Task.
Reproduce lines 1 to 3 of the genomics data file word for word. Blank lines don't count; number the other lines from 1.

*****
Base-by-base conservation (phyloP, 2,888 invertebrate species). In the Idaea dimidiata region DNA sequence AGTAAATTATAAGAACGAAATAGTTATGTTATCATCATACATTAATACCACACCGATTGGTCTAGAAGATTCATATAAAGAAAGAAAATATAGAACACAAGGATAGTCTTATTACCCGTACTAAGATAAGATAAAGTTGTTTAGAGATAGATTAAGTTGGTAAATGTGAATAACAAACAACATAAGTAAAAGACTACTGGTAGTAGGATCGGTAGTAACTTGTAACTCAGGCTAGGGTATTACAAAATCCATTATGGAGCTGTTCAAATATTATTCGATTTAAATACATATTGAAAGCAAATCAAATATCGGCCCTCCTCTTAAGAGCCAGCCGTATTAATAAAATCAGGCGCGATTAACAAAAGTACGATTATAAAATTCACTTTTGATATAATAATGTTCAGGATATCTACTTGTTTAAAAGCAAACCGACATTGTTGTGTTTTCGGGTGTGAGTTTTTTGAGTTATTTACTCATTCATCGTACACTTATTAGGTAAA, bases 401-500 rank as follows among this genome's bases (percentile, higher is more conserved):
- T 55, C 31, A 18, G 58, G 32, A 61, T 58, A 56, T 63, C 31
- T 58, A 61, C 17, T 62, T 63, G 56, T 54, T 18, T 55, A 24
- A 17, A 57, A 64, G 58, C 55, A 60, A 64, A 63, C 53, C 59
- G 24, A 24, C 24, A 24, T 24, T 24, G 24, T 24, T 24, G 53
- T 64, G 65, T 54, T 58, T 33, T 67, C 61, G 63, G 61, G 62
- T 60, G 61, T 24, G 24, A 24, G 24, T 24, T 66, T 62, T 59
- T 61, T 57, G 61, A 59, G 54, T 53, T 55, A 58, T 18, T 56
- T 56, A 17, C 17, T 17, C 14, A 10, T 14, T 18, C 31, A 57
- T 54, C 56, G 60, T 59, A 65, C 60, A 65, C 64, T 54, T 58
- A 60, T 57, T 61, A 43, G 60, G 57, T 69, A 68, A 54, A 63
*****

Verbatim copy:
Base-by-base conservation (phyloP, 2,888 invertebrate species). In the Idaea dimidiata region DNA sequence AGTAAATTATAAGAACGAAATAGTTATGTTATCATCATACATTAATACCACACCGATTGGTCTAGAAGATTCATATAAAGAAAGAAAATATAGAACACAAGGATAGTCTTATTACCCGTACTAAGATAAGATAAAGTTGTTTAGAGATAGATTAAGTTGGTAAATGTGAATAACAAACAACATAAGTAAAAGACTACTGGTAGTAGGATCGGTAGTAACTTGTAACTCAGGCTAGGGTATTACAAAATCCATTATGGAGCTGTTCAAATATTATTCGATTTAAATACATATTGAAAGCAAATCAAATATCGGCCCTCCTCTTAAGAGCCAGCCGTATTAATAAAATCAGGCGCGATTAACAAAAGTACGATTATAAAATTCACTTTTGATATAATAATGTTCAGGATATCTACTTGTTTAAAAGCAAACCGACATTGTTGTGTTTTCGGGTGTGAGTTTTTTGAGTTATTTACTCATTCATCGTACACTTATTAGGTAAA, bases 401-500 rank as follows among this genome's bases (percentile, higher is more conserved):
- T 55, C 31, A 18, G 58, G 32, A 61, T 58, A 56, T 63, C 31
- T 58, A 61, C 17, T 62, T 63, G 56, T 54, T 18, T 55, A 24